How Oral Health Affects Your Overall Health

The state of your oral health doesn’t just affect the appearance of your smile or the smell of your breath. Your oral and overall health have a connection that goes far deeper than you might think.

Diabetes and other systemic diseases (i.e. diseases that affect the entire body) often start out as simple mouth sores. Harmful bacteria can invade the bloodstream using swollen gums as an entry point. Indeed, the health of your teeth and gums are a crucial but overlooked barrier between your body and serious disease.

Your Mouth As An “Open Window”

Dental health professionals often refer to the mouth as a “window to your overall health” since infections, cancers, nutritional problems, and other diseases can be detected by thoroughly testing your saliva and oral tissues. This is also because mouth sores and other oral problems happen to be the earliest signs of systemic diseases like AIDS and diabetes.

Your mouth is also known as an “open window” because harmful bacteria can use it as an entry point into your body. Bad bacteria is normally kept at bay when our gums are in great shape. However, when our gums become extremely swollen due to periodontal disease, bacteria from dental plaque travels through the bloodstream to the crucial parts of the body, such as our heart and lungs. Even if you aren’t suffering from periodontal disease, bad bacteria can still enter your body through gum injuries caused by rough brushing habits, accidents, and nail-biting.

The Consequences of “Dry Mouth”

Dry mouth—a condition where you lack enough saliva to chew or speak comfortably—can lead to serious oral problems like tooth decay, gum disease, and infection. Saliva acts as one of our body’s strongest defenses against bacteria, viruses, and other harmful organisms. When we lack saliva due to a poor diet, sickness, or certain medications, we become more prone to tooth decay and even cardiovascular disease.

Another reason to worry about dry mouth is that it can lead to tooth decay and other oral health problems. Saliva ensures that our teeth, especially the ones we use most for chewing, are well protected against painful cavities and nasty bacterial infection. When there isn’t enough saliva to go around, nasty plaque sticks to the surfaces of our teeth. Painful cavities then form as a result of precious tooth enamel getting destroyed by harmful bacteria.

What Diseases Are Caused by Poor Oral Health?

Since our mouth acts as an entry point into other parts of the body, we need to stay wary of how well our teeth and gums are doing. When our gums and saliva aren’t in top shape, harmful plaque and bacteria can cause dire consequences for our overall health.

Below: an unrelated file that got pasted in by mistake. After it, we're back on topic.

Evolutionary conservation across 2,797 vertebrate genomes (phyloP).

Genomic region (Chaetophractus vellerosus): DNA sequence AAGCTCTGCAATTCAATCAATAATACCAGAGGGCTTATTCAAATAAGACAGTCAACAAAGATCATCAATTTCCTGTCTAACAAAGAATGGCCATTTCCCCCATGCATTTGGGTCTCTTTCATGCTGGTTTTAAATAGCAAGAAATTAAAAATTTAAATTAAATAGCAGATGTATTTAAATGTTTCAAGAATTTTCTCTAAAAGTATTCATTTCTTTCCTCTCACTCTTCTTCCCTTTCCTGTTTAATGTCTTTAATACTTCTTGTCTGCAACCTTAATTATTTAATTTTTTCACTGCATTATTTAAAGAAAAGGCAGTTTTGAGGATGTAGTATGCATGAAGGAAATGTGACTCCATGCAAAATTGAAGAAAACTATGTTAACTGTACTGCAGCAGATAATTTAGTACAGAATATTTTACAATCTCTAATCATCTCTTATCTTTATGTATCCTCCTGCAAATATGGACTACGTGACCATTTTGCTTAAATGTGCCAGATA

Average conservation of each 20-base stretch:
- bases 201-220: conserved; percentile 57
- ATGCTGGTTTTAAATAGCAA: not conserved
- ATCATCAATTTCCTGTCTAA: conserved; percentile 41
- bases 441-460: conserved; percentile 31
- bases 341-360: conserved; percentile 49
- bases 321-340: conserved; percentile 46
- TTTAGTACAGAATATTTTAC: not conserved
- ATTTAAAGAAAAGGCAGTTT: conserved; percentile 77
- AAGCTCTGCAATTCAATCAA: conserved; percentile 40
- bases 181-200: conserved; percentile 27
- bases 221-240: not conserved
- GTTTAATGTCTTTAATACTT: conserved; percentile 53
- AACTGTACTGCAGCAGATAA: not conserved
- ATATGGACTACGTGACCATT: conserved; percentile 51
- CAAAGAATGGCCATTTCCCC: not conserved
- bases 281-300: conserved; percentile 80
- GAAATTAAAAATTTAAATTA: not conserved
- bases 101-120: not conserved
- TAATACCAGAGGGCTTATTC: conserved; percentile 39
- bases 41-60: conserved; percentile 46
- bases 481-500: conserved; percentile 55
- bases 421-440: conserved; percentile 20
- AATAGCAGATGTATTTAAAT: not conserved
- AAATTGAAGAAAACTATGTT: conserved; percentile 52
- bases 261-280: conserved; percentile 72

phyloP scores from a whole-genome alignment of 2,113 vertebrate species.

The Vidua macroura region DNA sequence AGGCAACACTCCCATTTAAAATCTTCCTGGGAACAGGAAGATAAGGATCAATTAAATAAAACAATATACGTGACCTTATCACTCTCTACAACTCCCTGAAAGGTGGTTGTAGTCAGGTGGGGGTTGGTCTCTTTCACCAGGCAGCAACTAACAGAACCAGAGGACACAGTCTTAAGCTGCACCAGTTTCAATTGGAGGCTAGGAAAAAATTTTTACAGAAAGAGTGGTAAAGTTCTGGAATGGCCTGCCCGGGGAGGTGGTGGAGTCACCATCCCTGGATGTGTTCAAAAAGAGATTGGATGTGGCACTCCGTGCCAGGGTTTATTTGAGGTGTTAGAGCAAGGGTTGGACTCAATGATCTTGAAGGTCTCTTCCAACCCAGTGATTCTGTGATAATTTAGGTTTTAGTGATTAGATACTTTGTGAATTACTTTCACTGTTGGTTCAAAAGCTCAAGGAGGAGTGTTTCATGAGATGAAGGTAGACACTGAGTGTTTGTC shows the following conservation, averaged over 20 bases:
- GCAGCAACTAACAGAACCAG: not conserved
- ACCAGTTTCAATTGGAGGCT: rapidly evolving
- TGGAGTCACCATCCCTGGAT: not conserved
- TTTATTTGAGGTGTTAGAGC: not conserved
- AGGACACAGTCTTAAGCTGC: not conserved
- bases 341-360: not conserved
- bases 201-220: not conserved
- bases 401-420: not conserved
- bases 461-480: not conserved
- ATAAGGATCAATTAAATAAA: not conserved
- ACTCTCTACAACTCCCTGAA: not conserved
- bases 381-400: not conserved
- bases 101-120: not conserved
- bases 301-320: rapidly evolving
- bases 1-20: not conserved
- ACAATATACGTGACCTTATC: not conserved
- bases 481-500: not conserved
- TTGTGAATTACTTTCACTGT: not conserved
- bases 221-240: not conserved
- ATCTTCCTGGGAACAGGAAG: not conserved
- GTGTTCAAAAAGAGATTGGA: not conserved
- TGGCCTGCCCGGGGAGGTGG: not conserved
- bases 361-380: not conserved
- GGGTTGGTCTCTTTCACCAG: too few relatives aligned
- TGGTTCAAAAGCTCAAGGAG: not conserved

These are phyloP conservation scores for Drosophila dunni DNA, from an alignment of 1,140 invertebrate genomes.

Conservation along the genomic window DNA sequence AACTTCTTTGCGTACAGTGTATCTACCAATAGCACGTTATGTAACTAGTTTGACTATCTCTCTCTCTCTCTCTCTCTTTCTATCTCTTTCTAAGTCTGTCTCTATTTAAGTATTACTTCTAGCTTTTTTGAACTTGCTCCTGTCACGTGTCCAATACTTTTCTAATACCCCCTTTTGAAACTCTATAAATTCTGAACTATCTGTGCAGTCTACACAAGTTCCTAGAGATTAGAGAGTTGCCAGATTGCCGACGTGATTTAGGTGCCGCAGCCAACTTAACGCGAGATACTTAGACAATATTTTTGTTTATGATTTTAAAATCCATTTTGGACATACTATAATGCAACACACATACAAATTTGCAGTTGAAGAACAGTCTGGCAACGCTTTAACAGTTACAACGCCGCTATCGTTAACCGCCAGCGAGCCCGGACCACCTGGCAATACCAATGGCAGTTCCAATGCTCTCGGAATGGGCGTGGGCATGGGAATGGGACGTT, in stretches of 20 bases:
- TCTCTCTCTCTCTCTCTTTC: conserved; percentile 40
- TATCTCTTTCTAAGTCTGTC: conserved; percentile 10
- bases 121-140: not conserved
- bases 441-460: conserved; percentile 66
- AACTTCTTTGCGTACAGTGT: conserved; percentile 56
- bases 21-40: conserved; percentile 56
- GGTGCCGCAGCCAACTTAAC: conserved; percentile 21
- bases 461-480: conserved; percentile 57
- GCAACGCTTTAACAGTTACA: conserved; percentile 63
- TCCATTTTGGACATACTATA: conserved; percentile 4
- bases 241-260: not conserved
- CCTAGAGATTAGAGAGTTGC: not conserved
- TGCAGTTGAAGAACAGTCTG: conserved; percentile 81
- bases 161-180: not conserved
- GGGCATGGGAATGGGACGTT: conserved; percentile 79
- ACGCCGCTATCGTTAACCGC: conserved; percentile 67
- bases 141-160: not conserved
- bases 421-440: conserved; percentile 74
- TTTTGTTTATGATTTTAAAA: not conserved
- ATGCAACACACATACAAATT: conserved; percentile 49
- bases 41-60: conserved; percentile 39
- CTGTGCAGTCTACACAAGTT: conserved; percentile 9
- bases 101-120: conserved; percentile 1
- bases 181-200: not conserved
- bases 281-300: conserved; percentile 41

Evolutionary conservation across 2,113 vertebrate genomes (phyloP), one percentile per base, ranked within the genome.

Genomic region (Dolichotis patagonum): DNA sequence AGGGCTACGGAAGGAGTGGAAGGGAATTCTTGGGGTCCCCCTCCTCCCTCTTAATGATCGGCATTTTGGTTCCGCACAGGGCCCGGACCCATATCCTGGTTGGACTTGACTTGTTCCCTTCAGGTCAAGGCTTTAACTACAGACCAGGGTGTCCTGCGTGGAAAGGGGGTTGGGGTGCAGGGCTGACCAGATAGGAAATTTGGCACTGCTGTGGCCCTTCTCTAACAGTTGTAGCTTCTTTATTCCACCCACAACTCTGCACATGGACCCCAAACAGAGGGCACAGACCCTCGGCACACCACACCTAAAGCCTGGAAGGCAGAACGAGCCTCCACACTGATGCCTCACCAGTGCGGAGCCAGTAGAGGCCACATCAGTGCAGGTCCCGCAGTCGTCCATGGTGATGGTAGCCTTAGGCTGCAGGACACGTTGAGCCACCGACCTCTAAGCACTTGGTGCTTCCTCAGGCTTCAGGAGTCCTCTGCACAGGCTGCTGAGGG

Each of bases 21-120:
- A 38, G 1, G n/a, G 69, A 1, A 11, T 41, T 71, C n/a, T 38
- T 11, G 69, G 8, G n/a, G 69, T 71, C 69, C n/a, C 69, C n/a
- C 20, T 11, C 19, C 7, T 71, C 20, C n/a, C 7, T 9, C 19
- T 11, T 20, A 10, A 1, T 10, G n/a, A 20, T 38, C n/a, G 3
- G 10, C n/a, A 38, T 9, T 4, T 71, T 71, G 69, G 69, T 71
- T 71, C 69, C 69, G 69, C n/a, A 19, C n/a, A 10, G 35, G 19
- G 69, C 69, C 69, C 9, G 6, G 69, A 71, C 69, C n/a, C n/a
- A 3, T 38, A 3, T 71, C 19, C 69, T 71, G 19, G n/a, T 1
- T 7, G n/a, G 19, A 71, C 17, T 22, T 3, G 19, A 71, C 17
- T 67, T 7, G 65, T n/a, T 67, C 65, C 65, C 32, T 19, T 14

According to the Cleveland Clinic, oral bacteria traveling through the bloodstream can cause an inflammation of the blood vessels. This makes you more at risk of suffering from stroke, heart disease, and other serious cardiovascular diseases. Blood clots in the heart and brain caused by inflamed blood vessels can also make you more prone to stroke and other serious diseases.

Heart Disease

Atherosclerosis, a condition where your artery walls suffer from built-up plaque and restricted blood flow, is caused when oral bacteria invades your bloodstream. The inflammation and hardening of your artery walls eventually leads to problems with blood flow and blockages, thus increasing your risk of stroke, heart attacks, and other serious cardiovascular diseases.

Difficult Diabetes

Fluctuating blood sugar levels can make gum disease, cavities, and other oral problems difficult for diabetics to manage. Severe periodontitis can cause your body’s blood sugar levels to go out of control, thus making you more prone to health complications. Sudden spikes in blood sugar levels can also cause oral bacteria to thrive and spread to all corners of your teeth and gums, which may make it harder for you to keep your oral health in good shape.

Complications with Pregnancy

Hormonal changes during pregnancy make the body more prone to oral infections and periodontal disease. Researchers believe that the bacteria responsible for swollen gums can travel through the bloodstream and eventually interrupt the natural growth and development of the fetus, leading to problems with preterm birth and low birth weight.

How Can I Protect My Health?

Great oral hygiene goes a long way. The best way to keep your mouth and body from suffering nasty infections is to brush and floss properly every day. Flossing is especially important since it can get rid of nasty plaque responsible for serious health problems. If you’re having trouble with floss, you can use mouth wash or interdental cleaners to keep your oral health in excellent shape.

Of course, your diet and lifestyle habits are also important. Opting for a healthy, sugar-free diet will lower your chances of suffering from bacterial infections and strengthen your body against harmful diseases. You should also visit your dentist to ensure that harmful organisms are properly cleansed from your teeth and gums. Your dentist can also offer excellent advice on keeping your oral and overall health free of any serious problems.

Maintaining your teeth with great oral hygiene tools is a surefire way to keep nasty plaque at bay. The Meeteasy Electric Dental Calculus Remover eliminates harmful bacteria from places your toothbrush can’t reach in order to keep your gums healthy and plaque-free. Order yours from our online store to enjoy incredible health in no time!

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